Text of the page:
The lady at the front of the line is Amy Lawson, the founder of Kennebec Valley Coaching. Her philosophy is that exercise should be cheap, simple and sustainable. Luckily for Lawson, thanks to the Kennebec River Rail Trail the people of Augusta have a free and accessible track to fitness running right through their backyards.

    Photo courtesy of Joe Phelan/Kennebec Journal and Morning Sentinel.


  • Event Alert: Webinar to Examine Active Transportation in Small Towns and Rural Communities

    When Rails-to-Trails Conservancy (RTC) released its research report earlier this year on the prevalence of walking and biking in small towns and rural communities, we provided a groundbreaking examination of a long-neglected area of study--what active transportation really means to people living outside the metropolitan centers.

    And the results certainly raised some eyebrows.

    Active Transportation Beyond Urban Centers: Walking and Biking in Small Towns and Rural America for the first time illuminated the fact that in many instances the proportion of residents in rural communities who walk or bike to work is equal to, or higher than, the rate in big cities.

    More importantly, it busted the long-held myth that active transportation is only a priority for city dwellers, and provided invaluable statistical ammunition for bike and pedestrian advocates in rural areas.

    Now, Beyond Urban Centers co-author Tracy Hadden Loh, and a team of bike/ped experts and community organizers from regional America, will further examine the report's findings in a free webinar hosted by RTC, Active Living Research, and the Public Health Institute's Dialogue4Health Web forum series.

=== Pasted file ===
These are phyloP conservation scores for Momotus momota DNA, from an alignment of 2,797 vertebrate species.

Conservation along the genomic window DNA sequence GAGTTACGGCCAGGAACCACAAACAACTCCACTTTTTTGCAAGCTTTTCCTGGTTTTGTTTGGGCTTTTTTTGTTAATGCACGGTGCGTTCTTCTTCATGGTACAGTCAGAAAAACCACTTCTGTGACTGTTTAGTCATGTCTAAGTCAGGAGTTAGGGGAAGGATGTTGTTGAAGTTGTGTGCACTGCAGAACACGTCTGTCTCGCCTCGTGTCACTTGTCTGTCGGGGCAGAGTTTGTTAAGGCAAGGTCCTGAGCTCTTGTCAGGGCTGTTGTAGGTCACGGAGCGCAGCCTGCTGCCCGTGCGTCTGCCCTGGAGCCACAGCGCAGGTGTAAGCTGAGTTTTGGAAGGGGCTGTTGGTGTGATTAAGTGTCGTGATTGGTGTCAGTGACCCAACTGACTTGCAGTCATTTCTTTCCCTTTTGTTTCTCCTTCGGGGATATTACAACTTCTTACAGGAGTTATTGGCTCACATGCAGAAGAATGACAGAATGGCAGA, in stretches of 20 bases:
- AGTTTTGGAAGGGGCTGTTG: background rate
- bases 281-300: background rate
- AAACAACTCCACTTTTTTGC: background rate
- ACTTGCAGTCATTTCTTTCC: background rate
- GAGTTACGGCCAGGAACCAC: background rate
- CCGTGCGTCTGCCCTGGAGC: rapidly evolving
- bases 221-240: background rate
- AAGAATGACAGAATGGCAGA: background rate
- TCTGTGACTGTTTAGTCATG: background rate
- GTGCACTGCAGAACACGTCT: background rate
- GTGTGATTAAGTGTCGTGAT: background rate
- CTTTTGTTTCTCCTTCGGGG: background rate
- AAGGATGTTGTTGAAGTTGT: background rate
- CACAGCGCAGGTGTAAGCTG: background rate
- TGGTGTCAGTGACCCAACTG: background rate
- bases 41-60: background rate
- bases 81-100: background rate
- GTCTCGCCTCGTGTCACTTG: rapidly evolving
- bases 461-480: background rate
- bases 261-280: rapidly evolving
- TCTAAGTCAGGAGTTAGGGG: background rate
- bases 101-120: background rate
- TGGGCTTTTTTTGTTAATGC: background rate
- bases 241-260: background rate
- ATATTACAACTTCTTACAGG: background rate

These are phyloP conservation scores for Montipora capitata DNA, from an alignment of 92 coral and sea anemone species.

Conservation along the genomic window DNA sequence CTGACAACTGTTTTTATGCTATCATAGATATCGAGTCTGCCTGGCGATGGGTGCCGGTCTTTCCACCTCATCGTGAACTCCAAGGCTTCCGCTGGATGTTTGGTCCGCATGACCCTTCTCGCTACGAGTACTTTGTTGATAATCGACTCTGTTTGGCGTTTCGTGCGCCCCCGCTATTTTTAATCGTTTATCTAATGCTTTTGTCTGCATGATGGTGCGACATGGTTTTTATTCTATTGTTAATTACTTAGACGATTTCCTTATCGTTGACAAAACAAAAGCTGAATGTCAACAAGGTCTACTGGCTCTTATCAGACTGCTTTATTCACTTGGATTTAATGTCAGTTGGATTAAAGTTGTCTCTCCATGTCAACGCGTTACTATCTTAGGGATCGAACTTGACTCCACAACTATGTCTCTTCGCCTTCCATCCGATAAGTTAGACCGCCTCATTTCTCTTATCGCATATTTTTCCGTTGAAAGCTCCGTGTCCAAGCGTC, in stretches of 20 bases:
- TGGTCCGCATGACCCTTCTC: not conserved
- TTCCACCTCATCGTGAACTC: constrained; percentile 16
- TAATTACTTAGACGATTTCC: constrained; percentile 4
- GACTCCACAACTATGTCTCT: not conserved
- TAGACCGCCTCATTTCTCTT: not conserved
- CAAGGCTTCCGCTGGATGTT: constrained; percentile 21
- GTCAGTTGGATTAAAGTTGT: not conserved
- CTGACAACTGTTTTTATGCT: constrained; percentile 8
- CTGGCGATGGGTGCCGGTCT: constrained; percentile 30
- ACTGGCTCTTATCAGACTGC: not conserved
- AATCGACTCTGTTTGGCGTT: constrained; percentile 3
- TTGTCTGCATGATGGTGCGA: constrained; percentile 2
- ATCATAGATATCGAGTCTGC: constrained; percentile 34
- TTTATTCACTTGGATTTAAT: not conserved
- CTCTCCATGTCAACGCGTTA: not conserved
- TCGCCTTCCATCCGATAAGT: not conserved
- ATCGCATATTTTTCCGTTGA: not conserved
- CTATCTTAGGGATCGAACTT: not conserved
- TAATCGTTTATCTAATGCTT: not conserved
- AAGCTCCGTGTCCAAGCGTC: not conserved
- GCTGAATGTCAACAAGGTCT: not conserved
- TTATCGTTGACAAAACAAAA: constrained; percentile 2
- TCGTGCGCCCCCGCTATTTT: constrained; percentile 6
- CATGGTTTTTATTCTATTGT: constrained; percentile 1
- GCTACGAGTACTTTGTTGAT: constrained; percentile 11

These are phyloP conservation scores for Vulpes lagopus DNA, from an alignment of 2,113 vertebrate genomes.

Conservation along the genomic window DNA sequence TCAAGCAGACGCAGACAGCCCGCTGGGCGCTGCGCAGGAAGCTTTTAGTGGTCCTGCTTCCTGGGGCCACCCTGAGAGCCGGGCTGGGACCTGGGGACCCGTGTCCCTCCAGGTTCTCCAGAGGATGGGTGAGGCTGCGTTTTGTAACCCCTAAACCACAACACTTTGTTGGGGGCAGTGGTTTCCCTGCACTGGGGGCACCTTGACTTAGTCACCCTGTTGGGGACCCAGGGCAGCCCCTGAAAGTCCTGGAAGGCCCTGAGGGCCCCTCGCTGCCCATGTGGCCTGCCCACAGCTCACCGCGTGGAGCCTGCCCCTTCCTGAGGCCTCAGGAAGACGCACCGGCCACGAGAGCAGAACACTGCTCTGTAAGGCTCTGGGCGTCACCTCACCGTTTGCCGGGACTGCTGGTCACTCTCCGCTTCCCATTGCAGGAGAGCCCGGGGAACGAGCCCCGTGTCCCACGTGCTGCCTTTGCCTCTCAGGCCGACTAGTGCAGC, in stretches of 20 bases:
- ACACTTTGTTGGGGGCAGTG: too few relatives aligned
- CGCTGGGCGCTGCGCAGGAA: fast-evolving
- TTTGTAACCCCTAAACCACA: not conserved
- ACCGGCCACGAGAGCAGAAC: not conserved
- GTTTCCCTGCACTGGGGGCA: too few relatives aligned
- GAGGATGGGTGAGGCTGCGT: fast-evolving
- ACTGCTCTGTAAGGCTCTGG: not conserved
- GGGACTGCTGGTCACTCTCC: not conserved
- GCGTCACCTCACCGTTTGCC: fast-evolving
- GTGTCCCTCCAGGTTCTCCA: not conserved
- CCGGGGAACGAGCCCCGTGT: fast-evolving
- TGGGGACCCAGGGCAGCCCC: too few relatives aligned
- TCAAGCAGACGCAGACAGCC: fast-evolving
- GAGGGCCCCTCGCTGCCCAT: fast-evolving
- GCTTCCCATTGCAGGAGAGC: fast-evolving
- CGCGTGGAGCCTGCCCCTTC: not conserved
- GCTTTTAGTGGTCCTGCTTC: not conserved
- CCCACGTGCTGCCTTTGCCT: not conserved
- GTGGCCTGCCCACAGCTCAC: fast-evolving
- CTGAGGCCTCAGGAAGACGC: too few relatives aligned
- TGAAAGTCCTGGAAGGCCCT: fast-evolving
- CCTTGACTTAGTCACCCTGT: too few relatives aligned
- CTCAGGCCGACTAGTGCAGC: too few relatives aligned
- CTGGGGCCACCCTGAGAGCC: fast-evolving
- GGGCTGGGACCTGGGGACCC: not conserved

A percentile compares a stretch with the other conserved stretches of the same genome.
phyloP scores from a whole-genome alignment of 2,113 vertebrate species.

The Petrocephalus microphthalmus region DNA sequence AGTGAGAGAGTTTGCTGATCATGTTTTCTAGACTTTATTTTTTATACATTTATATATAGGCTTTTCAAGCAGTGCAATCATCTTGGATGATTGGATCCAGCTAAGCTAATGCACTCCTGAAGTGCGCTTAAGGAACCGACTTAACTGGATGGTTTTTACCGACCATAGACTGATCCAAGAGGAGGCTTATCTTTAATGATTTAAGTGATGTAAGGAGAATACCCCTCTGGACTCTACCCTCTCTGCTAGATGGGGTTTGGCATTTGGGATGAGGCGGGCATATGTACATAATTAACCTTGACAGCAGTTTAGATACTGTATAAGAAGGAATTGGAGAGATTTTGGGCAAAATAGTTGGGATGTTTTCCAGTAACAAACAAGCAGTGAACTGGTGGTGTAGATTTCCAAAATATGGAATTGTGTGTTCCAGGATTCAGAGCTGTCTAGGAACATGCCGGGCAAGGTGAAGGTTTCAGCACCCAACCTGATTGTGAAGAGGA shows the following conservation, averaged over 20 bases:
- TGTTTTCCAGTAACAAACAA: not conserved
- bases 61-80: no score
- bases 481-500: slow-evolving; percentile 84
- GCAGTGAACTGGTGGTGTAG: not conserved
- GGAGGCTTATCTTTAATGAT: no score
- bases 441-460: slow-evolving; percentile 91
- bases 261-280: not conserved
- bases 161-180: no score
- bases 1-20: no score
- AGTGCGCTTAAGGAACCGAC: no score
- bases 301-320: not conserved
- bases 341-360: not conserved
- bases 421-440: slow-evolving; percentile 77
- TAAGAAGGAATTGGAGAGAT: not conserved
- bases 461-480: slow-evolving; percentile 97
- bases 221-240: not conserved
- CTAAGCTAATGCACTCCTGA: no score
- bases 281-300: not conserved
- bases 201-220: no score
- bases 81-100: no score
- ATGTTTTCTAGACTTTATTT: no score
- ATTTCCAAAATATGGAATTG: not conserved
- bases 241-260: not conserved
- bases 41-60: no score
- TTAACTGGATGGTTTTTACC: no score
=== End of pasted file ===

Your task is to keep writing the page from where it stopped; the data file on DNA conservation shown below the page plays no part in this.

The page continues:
The webinar is open to anyone with an interest in rural communities or active transportation, and will be held 3:30 to 5 p.m. (EDT), Tuesday, April 24.

    The panelists will relate their experiences of how some towns have implemented policies, programs and environmental changes that support walking and biking, and outline strategies and resources to promote active transportation in your community.

    Rather than just restating the findings of Beyond Urban Centers, the aim of the webinar is to move beyond the report itself by sharing on-the-ground experiences of biking and walking in smaller communities, and examining the real challenges and opportunities for planners, organizers, residents and businesspeople.

    Anyone wishing to take part in the webinar is encouraged to download and read the Beyond Urban Centers beforehand. The report can be downloaded for free at www.railstotrails.org/beyondurbancenters

    To register for this webinar, visit the Dialogue4Health web forum page.


  • New Rail-Trail at Heart of Delaware's Push for Walk- and Bike-ability

    "There is a perception that (trails) are nice amenities from a recreational standpoint, but with $4-a-gallon gas I have seen a lot of people out there biking and making an economic choice," Shailen Bhatt, secretary of the Delaware Department of Transportation, told Delaware Online this week.

    That's great new for you, Delaware, because comments like that indicate the state is headed in the right direction when it comes to sustainable transportation networks, and providing public infrastructure that works for all people.